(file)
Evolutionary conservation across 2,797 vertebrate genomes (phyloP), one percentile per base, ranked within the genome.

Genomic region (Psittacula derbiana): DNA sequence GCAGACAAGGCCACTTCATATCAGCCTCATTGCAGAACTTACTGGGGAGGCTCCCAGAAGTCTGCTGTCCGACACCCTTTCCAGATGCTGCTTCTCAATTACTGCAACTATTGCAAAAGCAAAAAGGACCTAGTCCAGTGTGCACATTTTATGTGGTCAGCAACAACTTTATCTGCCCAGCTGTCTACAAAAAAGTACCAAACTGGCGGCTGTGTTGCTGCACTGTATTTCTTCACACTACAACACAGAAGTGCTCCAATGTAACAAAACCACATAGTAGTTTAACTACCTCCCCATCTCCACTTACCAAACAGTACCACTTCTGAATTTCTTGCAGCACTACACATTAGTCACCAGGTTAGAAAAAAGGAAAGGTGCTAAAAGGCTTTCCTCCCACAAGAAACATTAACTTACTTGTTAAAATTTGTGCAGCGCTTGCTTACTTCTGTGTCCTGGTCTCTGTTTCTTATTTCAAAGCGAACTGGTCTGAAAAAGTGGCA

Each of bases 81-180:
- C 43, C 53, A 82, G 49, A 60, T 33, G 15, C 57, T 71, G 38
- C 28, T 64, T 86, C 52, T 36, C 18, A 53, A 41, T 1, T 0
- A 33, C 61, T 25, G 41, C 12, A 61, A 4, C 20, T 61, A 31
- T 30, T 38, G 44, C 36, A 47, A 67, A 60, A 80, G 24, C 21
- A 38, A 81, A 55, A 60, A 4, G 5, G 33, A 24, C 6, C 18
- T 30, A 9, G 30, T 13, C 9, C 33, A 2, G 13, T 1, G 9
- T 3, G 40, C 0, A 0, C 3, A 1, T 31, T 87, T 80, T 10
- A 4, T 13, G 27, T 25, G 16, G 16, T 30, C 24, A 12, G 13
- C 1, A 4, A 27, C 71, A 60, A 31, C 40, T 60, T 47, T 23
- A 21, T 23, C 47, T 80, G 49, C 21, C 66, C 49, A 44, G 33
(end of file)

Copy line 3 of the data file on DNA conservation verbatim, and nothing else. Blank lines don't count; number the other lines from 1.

Each of bases 81-180: